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Volunteer service which provides support for family violence victims under threat

A funding shortfall means a volunteer service which helps people caught up in family law issues, including domestic violence cases and custody disputes, will come to an end in June.

Court Network offers essential support to often distraught individuals at family courts around the country.

But the federal and state governments are bickering over who should pay the $130,000 needed to keep the service running, and neither seems willing to foot the bill.

In Queensland, Court Network services have already ceased operating.

President of the Court Network, Marcia Neave, who also chaired the Royal Commission into Family Violence, said government’s are undervaluing the work the network does.

“You do think they don’t understand the details of the system, and how the system works,” she told 3AW’s Neil Mitchell.

“They’re the volunteers who are in the court, who help people when they come in looking bewildered, or upset, or angry.

“People come in really distraught, not knowing where to go, sometimes frightened because their partner is there and there’s been violence between them.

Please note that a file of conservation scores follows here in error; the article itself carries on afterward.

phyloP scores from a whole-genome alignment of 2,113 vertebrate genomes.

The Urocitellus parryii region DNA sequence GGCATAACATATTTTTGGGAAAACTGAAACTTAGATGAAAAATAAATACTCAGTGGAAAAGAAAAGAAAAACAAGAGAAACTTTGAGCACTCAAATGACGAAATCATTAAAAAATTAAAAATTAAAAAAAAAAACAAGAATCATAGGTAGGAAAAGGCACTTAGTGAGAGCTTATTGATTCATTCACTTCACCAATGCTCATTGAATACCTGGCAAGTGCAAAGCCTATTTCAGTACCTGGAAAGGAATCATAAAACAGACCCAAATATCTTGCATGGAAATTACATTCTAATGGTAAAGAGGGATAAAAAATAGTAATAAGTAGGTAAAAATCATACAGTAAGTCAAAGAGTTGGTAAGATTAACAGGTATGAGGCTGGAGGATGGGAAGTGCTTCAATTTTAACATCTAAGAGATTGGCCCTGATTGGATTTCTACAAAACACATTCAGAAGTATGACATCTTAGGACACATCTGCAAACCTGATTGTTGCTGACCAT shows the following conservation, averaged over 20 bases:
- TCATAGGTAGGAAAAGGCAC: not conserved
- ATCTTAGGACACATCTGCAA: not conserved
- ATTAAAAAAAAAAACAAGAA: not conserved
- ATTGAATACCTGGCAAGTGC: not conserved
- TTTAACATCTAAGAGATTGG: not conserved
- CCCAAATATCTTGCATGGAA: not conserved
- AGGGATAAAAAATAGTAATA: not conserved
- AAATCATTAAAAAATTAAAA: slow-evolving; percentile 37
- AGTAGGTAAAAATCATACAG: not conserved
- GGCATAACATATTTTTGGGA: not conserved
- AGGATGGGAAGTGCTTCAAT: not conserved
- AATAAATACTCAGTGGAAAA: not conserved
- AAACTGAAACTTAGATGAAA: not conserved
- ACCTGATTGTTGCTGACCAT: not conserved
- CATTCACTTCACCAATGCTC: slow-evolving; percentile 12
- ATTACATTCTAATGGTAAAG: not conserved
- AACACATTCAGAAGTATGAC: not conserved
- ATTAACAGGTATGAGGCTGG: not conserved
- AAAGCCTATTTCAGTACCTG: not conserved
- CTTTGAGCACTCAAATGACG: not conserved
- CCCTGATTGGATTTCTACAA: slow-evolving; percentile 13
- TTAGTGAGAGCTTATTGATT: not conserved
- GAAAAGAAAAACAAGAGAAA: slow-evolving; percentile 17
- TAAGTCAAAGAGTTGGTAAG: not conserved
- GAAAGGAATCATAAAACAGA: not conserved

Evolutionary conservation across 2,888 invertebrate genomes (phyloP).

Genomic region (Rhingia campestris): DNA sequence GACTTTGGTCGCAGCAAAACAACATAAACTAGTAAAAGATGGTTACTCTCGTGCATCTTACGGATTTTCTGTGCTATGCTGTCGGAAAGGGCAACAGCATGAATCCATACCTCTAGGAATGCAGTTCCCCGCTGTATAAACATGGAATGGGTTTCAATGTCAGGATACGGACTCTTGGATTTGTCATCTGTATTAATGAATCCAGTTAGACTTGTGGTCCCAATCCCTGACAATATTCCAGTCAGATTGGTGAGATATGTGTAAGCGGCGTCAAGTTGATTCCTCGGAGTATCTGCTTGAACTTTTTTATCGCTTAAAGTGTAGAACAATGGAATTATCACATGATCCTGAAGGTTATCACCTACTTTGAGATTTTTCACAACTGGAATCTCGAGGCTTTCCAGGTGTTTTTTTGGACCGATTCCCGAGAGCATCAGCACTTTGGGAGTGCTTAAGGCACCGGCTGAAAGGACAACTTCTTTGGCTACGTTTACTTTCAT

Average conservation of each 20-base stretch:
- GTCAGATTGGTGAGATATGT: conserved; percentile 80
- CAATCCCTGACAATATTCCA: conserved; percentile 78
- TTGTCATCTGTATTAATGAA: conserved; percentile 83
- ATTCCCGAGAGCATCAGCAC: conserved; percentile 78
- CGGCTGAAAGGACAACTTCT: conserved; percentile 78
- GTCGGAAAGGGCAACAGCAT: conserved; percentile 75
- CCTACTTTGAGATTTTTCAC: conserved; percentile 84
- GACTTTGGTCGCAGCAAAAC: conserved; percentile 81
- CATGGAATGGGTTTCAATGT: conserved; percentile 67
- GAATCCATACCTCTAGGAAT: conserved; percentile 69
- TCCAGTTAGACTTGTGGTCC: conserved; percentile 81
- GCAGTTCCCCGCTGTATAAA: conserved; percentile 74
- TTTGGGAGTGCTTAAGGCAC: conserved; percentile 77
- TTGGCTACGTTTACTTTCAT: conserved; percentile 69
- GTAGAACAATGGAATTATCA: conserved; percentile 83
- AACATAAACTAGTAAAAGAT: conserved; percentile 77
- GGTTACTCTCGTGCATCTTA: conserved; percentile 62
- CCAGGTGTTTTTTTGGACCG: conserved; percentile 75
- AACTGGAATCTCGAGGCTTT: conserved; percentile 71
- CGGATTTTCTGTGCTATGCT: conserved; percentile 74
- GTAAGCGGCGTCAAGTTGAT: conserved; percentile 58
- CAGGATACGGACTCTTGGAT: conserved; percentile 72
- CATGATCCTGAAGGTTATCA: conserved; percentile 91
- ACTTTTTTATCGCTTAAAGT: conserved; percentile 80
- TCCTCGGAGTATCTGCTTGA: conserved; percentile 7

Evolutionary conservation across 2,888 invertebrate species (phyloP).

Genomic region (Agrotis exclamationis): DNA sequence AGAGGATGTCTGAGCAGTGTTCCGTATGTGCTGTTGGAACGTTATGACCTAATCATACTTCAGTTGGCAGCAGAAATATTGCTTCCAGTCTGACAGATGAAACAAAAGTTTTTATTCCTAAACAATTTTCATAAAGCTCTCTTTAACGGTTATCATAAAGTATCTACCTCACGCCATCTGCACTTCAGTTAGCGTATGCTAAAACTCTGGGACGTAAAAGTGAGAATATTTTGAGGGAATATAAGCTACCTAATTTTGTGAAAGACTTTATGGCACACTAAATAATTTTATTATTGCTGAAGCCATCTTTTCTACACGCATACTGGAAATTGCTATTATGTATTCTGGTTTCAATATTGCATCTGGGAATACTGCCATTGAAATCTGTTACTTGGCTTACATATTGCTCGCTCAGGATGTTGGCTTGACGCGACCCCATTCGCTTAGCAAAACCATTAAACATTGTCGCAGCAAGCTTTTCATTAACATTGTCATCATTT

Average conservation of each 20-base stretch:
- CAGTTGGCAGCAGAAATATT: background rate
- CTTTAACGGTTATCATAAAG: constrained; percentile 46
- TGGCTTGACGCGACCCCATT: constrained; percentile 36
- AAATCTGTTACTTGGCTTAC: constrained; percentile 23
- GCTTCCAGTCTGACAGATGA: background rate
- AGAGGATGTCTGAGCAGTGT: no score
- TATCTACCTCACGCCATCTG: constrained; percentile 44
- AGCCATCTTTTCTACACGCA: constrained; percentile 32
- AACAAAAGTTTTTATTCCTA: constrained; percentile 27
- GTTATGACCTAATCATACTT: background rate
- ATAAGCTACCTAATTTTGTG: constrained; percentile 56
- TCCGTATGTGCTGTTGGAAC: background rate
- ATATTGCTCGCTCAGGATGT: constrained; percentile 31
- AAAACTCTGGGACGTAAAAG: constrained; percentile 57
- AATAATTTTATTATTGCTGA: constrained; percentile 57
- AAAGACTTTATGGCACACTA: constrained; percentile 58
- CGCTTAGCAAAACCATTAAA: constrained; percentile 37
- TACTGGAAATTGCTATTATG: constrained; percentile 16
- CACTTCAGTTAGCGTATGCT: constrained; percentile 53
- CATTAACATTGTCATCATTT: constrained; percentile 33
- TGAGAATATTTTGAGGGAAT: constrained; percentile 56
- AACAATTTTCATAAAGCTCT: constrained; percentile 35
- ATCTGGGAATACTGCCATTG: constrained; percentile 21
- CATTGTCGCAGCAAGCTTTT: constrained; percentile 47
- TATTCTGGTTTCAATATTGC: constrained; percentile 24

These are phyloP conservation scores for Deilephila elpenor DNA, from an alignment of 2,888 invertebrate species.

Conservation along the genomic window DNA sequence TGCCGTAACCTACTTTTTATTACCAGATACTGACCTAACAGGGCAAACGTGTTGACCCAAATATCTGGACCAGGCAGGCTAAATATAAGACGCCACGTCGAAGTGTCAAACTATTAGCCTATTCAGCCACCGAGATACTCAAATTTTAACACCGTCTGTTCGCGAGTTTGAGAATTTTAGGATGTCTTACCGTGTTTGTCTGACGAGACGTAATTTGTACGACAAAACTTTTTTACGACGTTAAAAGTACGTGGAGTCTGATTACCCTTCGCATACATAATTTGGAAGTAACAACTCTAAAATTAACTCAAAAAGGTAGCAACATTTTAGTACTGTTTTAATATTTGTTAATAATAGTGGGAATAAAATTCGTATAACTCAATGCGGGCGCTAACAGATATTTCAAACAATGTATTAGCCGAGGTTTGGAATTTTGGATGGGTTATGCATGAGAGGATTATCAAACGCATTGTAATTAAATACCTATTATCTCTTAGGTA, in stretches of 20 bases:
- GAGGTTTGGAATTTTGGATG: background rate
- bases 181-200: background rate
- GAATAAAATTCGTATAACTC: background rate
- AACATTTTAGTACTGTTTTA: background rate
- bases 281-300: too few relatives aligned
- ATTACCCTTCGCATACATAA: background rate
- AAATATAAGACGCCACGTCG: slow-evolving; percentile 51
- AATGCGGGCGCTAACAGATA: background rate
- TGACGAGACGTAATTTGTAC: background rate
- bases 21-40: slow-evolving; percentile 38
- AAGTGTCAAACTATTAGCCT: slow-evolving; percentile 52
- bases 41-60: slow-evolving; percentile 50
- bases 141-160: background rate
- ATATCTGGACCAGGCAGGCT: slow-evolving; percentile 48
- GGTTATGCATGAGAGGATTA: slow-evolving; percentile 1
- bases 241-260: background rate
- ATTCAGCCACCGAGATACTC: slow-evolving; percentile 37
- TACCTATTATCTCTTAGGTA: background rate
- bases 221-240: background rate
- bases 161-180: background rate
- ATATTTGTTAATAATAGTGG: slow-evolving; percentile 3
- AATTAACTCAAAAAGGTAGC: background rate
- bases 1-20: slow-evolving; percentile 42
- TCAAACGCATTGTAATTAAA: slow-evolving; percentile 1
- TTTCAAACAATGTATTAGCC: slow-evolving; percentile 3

“The money is used for training and for support and supervision so they provide a good service.”

The federal government initially funded the service, but three years ago it pulled direct support.

For the last three years the Court Network has been funded as part of the Victorian Legal Aid budget, but recent cuts to the budget mean there is no longer sufficient funding for the service.

Ms Neave said it’s really the responsibility of the federal government to contribute funding.

“The family law system is a federal system, so it really should be funded by the federal government,” she said.

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